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Characters in "Seinfeld" You want to tell a true story or anecdote that others want to hear, instead of wishing they could get the last 10 minutes of their life back. Unlike Seinfeld, not everyone can make a story out of nothing. But most people do have stories that entertain, surprise, or make us cry.

So how do you know if your story is worth telling?

In an article called Storytellers Have More Fun, Refe Tuma says:

“Everyday storytellers weave the ordinary and spectacular into a larger narrative and invite us to follow along. Like a good stand-up comic, they’ve trained their eyes and ears to find meaning and humor in life—the inconsistencies, eccentricities, and injustices that make up our world—and to convey those observations in a way that helps us make new discoveries ourselves.”

Here are a few questions you can ask to see if you have a good story for the next party or open mic:

1 – Does it reveal something about you or someone you know?

Interesting stories reveal your vulnerabilities, faults, meanness, or anything that makes us all human. When you bring these aspects about yourself out, your audience identifies more with you, and you become more real and authentic. Don’t try to impress with your story, create an image of yourself, or hide who you really are. Likewise, don’t make yourself a victim and other people the bad guys. Just tell it like it happened, what you felt, and what you learned at that moment about yourself or others. And of course, what you learn about others is not a judgement or verdict on their character, but just your own perceptions.

2 – Were you changed by what happened?

Some of the most inspiring stories are those where you or others are transformed. You could tell a story about how a car accident sent you to the hospital, including the gory details of your medical procedures and rehabilitation. But that in itself is not nearly as interesting as if you were to tell us about how this changed your career plans, your love life, your mental state. And what did those changes ultimately lead to? What kind of a person were you before that, and what did you become after? What conclusions do you now have about that accident and how it affected your life?

You probably have at least one story that represents a crossroad in your life. A point where you chose to turn right instead of left, to stay or to go, to continue a relationship or break it off. Crossroads change us, or change the course of our lives forever. We may regret the choice made or celebrate it. Either way, the story of what happened at that crossroad, and how it changed you, can bring your listeners to new understanding. Here’s a moving story from The Moth, told by Ed Gavagan, about a life-changing event:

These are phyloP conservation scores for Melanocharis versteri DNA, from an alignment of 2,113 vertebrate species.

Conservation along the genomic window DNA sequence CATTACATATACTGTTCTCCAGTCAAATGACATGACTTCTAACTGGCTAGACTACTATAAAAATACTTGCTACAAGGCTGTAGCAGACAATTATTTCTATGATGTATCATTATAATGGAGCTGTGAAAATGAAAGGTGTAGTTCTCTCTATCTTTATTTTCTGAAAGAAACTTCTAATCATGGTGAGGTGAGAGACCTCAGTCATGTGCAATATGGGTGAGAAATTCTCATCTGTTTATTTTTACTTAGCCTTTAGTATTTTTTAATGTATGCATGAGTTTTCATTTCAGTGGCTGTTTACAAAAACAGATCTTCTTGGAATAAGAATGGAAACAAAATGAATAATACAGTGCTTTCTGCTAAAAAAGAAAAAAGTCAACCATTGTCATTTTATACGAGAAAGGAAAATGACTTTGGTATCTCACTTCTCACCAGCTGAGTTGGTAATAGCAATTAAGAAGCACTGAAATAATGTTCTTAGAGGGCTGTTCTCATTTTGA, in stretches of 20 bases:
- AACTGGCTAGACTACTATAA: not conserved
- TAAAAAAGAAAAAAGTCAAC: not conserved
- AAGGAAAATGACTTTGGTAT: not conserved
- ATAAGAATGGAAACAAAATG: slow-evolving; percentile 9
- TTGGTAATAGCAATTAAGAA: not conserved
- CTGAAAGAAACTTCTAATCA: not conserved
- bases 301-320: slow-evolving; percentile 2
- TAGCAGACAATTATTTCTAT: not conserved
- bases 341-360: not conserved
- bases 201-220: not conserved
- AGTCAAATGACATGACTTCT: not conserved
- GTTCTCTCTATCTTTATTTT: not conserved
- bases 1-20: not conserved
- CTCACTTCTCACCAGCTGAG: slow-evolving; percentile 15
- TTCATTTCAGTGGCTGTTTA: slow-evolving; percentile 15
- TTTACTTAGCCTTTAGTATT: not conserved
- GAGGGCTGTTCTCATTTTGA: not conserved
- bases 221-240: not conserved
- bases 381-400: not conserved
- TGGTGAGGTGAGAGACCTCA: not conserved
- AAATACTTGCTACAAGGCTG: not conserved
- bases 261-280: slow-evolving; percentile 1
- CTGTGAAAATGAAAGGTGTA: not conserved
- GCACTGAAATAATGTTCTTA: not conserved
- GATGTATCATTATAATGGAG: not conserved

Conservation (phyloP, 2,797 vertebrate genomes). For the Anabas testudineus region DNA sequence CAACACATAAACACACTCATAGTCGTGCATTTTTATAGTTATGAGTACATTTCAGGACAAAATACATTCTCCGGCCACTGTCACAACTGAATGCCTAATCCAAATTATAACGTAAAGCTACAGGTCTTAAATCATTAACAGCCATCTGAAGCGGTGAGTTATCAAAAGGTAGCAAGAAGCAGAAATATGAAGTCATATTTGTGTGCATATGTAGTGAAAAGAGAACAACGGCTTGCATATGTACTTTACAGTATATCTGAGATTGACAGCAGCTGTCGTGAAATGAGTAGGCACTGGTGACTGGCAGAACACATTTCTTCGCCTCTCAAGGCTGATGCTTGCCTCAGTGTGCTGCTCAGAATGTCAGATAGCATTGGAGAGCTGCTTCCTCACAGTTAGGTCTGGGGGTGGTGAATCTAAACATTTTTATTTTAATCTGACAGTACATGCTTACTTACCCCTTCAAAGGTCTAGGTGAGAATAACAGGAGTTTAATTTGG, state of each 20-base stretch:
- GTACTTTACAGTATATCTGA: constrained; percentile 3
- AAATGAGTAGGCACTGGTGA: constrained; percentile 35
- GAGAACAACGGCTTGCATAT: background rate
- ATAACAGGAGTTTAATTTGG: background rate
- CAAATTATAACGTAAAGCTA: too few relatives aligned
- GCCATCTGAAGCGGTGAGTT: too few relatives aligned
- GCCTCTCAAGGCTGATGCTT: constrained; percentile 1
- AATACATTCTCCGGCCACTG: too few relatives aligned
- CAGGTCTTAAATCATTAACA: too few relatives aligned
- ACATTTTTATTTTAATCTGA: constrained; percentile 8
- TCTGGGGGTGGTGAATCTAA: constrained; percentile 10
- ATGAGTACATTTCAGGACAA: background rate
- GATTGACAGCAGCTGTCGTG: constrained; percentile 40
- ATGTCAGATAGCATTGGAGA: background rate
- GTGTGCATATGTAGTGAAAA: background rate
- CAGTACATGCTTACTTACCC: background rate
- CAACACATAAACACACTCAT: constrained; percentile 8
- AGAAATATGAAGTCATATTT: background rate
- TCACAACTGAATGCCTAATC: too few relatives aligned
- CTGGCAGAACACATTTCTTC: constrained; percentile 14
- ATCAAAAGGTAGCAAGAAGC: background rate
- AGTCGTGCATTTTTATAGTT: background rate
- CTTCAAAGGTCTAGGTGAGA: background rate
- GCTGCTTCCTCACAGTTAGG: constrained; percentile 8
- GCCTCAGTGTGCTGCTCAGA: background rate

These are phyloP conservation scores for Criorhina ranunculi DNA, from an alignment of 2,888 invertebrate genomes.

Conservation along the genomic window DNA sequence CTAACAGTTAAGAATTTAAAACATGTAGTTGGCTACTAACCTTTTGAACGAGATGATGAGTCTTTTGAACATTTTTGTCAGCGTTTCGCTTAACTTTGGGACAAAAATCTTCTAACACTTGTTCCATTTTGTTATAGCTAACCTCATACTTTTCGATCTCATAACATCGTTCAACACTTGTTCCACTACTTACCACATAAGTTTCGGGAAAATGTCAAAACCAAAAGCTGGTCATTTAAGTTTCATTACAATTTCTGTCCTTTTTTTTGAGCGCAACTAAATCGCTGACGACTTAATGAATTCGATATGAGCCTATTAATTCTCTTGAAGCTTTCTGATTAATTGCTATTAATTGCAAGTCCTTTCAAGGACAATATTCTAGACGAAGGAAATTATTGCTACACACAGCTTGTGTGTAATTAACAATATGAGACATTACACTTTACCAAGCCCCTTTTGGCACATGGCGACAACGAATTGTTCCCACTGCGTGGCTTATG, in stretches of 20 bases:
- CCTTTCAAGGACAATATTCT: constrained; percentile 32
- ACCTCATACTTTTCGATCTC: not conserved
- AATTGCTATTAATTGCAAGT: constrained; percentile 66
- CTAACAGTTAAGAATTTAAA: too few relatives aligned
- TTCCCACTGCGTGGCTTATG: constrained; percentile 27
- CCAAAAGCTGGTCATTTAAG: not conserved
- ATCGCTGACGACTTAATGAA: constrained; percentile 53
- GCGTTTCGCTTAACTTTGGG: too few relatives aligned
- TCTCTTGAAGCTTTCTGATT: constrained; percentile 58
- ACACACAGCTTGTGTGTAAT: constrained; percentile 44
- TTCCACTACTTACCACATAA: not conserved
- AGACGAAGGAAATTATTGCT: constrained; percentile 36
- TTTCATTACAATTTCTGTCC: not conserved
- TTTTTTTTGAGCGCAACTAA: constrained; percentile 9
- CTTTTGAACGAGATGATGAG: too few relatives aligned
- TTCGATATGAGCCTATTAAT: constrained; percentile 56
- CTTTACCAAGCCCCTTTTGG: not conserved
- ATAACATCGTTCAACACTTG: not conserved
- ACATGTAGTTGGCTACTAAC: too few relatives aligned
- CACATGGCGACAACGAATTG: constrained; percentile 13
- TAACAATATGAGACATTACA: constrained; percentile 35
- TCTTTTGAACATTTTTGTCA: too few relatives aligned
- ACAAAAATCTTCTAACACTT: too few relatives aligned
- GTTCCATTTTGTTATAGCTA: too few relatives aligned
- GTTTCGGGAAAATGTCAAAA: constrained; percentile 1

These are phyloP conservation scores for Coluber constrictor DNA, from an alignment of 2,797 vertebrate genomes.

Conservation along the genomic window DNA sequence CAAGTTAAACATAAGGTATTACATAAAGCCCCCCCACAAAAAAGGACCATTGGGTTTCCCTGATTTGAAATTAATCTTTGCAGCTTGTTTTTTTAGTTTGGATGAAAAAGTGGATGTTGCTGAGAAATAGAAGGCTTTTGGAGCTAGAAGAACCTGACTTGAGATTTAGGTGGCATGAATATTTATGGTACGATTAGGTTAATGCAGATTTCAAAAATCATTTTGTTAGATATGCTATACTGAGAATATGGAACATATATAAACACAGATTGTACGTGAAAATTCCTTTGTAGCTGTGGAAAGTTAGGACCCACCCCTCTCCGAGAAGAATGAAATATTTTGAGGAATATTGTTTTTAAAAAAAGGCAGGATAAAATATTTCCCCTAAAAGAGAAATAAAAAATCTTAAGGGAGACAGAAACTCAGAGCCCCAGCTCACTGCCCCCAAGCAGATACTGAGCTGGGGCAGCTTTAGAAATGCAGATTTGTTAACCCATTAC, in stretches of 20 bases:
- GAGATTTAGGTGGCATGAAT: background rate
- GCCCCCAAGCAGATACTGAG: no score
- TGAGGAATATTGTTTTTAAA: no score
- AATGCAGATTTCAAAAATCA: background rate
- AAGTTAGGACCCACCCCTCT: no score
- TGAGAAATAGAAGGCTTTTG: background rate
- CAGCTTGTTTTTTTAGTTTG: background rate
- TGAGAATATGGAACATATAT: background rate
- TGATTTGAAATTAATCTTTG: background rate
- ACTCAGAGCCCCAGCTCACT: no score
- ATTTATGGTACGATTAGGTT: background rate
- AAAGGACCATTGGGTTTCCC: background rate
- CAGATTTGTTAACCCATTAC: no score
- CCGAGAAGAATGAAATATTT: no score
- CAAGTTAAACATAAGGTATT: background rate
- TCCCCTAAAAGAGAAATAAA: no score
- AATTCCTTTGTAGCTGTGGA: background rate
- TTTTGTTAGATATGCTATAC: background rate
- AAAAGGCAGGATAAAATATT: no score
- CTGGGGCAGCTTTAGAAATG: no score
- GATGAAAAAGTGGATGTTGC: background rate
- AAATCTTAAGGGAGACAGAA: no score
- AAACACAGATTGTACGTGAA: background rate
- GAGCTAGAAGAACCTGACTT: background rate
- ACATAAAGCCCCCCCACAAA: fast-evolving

3- Does it tell a tale of survival, growth, or success against the odds?

Tales of how ordinary people overcame obstacles are inspiring and encouraging to an audience. What matters is not what the obstacle is, but what it means to you. At various true story nights, I heard these against-all-odds stories:

  • A woman in her 70s packs up her belongings in her car, and drives from France to London, learns English and becomes a stand-up comic.
  • A hairdresser and his mother escape his abusive father, a Colombian drug figure.
  • A man overcomes his stutter.
  • A young woman, intimidated by the athleticism of her boyfriend’s family, tries to hide her lack of physical fitness in various hilarious ways.

The challenges in these stories were very different, yet each one presented a learning moment for the audience. And while the situations may have been foreign to the listeners, they somehow struck a familiar chord.

4 – Does it show a side of a culture that your audience may not know?

People love to learn about other cultures. Something may have happened to you while travelling or getting to know someone from a different culture. What did you learn about the culture from what happened? What did this reveal about yourself? In telling the details of the events and your reaction to them, you can be the bridge between your listeners and that other culture.

An older woman once told the story of how she and her husband, decades earlier when they were living in India, decided to start a dairy farm. They moved three cows from Northern India to the South by train. The details of their journey painted a vivid, comic, sometimes harrowing, picture of the terrain, the people, and the obstacles they encountered in going after this dream.

5 – Is it scary, strange, an uncanny coincidence, or hard to believe?

Have you had an incredible escape from a frightening situation? Did you meet someone you know in a most unlikely place? Did you see your doppelgänger? Did you survive an animal or human attack? People love the thrills in strange-but-true stories, and terrifying tales the story teller obviously survived to tell. It doesn’t have to be a traumatic event to be in this category. I once told the story of how I sneaked aboard a cruise ship in disguise to surprise my ex-boyfriend. It was both strange and hilarious, fraught with the danger of being caught, and frankly pretty hard to believe. Thankfully, it had a happy ending.

Story Ideas: Did these questions spark a memory of something that happened in your life that was scary, life-changing, revealing, culturally enriching? Go make a list of these stories, and start thinking about how you might tell one in 10 minutes or less.

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London Story Circle by Gigi Hanna is licensed under a Creative Commons Attribution-NonCommercial-NoDerivs 3.0 Unported License.